This past weekend the NWHL held their first of three Free Agent Camps at the HarborCenter in Buffalo, New York. After perusing the roster I grabbed a hot chocolate and decided to see if they had any players who could possibly play in the league this season.
The players trying out had collegiate or university backgrounds except for one. Sandra Velasquez stood out on the roster like a sore thumb. Her number was 40, but that’s just a function of the jersey that was probably handed to her. Then it hit me. Under college it read, “15+ years of experience”. So she didn’t play at a college?
“I have no college experience whatsoever. I don’t have any high school experience,” she revealed.“I’m from Colombia. I was born and raised there. My family moved here when I was 8-years-old. I started out playing soccer. I picked up roller hockey when I was 14. I played on the street with the boys in Queens. That’s how I cut my teeth on the sport.
“When I was 19 I moved into ice hockey and fell in love with the sport immediately. I have no formal training, I just jumped right in with clinics and playing in recreation leagues with men.”
What stood out to me was her passion on the ice. Her puck pursuit was strong and she played “balls out” on every shift. She had truculence in her game. There was a peskiness and she scored.
It seemed like her teammates for the day really respected her. She was a non-collegiate player who was living out her dream trying to play the game she loves and get paid for it. But then when you dig deeper you realize that she’s Colombian. Ok, that’s unusual but it didn’t stop there. She’s 38. This was a shock to me because she was only marginally slower than her much younger counterparts. I’m pretty sure there has never been an athlete from Colombia trying to play hockey professionally.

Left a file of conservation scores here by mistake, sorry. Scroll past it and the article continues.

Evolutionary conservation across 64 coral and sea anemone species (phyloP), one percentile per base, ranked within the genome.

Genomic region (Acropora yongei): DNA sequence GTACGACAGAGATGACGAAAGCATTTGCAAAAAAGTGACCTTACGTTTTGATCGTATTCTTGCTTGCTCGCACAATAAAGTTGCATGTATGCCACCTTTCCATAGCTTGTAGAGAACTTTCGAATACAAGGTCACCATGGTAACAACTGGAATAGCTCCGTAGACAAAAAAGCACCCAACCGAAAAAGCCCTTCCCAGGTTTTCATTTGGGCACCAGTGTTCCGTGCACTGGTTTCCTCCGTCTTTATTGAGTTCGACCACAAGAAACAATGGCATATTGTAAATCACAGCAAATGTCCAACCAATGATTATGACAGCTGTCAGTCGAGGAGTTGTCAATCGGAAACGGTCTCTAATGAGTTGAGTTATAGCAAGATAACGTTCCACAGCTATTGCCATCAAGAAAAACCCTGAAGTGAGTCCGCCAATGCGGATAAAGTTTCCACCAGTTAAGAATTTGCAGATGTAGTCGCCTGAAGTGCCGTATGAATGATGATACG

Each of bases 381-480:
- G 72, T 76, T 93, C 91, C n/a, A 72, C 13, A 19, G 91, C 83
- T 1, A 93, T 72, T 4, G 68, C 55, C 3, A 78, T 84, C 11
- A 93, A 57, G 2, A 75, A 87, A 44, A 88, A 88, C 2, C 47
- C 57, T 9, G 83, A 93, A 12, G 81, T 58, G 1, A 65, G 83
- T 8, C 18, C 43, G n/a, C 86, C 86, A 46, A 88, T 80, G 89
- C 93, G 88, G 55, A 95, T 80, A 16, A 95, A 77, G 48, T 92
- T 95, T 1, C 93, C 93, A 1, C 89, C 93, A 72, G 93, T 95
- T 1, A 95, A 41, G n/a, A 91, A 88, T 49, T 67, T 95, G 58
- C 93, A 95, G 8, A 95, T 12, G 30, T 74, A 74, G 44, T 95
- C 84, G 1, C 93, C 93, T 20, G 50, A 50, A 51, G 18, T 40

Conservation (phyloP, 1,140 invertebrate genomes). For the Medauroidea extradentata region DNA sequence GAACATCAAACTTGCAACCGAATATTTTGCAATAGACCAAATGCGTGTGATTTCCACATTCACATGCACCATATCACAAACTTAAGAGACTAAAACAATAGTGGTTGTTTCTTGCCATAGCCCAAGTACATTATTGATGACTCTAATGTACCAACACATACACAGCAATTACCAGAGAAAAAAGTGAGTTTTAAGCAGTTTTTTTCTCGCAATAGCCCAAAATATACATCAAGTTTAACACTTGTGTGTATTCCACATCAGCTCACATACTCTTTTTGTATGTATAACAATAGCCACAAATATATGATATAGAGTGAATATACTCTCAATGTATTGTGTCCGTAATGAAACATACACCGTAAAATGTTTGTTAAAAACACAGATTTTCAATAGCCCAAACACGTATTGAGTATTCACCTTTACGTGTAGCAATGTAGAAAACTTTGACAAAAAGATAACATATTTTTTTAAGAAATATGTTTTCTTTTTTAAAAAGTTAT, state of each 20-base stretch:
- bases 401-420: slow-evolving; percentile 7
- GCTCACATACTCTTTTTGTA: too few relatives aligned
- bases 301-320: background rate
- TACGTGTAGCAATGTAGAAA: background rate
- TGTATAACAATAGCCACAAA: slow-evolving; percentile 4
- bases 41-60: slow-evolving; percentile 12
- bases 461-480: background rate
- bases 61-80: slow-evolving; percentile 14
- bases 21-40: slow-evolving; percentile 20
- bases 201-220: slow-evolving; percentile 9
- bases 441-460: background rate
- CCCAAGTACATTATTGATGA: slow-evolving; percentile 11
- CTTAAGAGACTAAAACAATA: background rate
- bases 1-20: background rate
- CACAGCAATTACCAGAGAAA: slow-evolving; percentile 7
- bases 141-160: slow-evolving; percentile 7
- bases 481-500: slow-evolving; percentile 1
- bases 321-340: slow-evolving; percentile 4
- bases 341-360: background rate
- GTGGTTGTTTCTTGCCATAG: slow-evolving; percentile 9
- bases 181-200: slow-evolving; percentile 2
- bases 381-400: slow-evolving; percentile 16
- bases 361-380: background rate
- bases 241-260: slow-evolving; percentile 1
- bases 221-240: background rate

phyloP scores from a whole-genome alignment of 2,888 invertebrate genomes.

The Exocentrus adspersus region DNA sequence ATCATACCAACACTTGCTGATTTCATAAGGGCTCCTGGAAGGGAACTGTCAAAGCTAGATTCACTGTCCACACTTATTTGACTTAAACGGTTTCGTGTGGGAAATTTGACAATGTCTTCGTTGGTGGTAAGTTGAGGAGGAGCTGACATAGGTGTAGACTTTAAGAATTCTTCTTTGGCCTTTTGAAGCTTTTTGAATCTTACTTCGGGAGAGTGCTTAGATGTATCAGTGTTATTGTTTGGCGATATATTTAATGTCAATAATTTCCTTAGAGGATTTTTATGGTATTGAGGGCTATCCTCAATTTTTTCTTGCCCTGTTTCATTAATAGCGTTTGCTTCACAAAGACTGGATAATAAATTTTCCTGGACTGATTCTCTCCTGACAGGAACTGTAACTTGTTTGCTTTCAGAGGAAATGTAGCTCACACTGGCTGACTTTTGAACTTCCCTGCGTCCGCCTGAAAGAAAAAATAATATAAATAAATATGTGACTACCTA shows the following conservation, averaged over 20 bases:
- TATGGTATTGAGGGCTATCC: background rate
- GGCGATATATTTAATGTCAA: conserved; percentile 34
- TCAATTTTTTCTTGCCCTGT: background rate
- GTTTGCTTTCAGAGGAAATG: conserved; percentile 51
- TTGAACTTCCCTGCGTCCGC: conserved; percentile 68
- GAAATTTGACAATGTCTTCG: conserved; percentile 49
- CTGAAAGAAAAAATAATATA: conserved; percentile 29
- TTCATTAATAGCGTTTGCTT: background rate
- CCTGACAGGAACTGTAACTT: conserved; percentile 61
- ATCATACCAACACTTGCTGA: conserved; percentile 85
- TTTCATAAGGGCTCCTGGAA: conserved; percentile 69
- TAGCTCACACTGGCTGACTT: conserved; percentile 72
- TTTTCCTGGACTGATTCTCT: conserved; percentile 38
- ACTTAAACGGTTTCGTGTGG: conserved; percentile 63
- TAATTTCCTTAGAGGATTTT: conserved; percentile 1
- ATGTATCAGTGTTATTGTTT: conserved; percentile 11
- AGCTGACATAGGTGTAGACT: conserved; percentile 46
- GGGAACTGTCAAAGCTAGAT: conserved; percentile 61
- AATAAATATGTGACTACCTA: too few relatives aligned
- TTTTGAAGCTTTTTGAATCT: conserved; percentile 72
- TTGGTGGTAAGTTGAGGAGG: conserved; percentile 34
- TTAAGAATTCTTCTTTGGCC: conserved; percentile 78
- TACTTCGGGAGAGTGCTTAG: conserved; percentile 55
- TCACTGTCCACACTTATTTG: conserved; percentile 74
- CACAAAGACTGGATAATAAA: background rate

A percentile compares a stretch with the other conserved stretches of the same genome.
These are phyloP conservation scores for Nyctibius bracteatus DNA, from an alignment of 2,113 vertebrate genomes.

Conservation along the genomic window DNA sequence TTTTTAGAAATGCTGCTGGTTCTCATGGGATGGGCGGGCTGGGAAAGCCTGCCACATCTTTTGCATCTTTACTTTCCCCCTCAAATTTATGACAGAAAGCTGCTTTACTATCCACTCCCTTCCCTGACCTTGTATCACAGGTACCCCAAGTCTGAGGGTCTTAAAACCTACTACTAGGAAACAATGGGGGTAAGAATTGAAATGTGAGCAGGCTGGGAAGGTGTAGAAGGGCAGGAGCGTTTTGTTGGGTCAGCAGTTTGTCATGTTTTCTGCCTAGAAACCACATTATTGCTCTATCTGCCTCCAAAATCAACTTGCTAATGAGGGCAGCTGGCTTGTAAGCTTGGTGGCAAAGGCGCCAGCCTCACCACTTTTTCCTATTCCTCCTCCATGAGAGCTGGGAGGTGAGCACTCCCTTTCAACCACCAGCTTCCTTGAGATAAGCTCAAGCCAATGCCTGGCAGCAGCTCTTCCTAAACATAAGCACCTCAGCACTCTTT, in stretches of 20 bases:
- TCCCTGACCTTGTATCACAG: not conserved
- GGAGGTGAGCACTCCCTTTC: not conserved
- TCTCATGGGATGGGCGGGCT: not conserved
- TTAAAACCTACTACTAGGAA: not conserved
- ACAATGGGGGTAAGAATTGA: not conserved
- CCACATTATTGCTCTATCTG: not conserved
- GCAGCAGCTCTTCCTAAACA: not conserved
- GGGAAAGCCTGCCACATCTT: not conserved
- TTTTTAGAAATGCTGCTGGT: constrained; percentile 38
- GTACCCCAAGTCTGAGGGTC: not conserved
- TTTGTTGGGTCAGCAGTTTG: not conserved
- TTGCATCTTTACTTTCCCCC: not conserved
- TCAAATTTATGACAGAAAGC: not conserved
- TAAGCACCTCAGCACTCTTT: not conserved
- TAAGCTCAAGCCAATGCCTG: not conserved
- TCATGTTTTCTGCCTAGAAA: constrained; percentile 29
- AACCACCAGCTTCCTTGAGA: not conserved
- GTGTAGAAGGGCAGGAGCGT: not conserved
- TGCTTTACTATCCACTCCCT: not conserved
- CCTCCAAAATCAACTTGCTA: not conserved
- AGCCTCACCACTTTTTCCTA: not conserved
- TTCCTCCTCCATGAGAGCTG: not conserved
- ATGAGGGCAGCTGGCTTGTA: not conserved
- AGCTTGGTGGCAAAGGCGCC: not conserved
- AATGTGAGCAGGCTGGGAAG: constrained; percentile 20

“I play in two rinks in New York City. I play for the NYCGHA Wizards out of Chelsea Piers. And I play with a Men’s team at City Ice called “Brother’s Pizza”,” she chuckled. “It’s very blue collar. They are an awesome bunch of guys. They’re a high level team and they helped me out a lot.”
During her time playing at Chelsea Piers she has run across a few celebrities and one really had an impact on her.
“I’ve brushed shoulders with Mark Messier once,” she said faster that a New York cab driver. “It was awesome. He was a hero of mine growing up.”
She has a day job. She’s a graphic designer/artist. Both of her feet had some interesting ink and I needed to know more about it.
“They’re my own artsy-fartsy interpretation of the Fibonacci Spiral, I designed all of my tats (I have two others on my back that also have a similar design),” she said. “The Golden Ratio means something to me.”
Not having any idea what the “Golden Ratio” meant I looked it up. Here were my results:
That’s out of my league but I did appreciate the art. Just as I appreciated her play on the ice. Regardless of her age I think she’s worthy of a contract. Clearly others are starting to take notice.
“I was invited to play for the Colombian Women’s National team this year for the first time. The program for the women is only two-year’s-old. It was a great honor to represent them in the IIHF Pan-Am games over in Mexico City three weeks ago,” Velasquez stated. “That was an awesome experience. I think that helped me get here. I put that on the application. I was really surprised they picked me to come here. It was an honor to be on the ice with these girls. They are super talented. I’m almost twice their age so I was really happy to keep up with them. I think I learned a lot just being here. This is the highest level of hockey I’ve played in my entire life.”
I think she would serve as a great example to her teammates that she never gave up. I also saw her outthink her opponent. One advantage of getting older is learning tricks and knowing subtitles of the game based on experience. It’s clear that she used that knowledge and she should be rewarded down the road.
- NWHL Camp photo by Michael Hetzel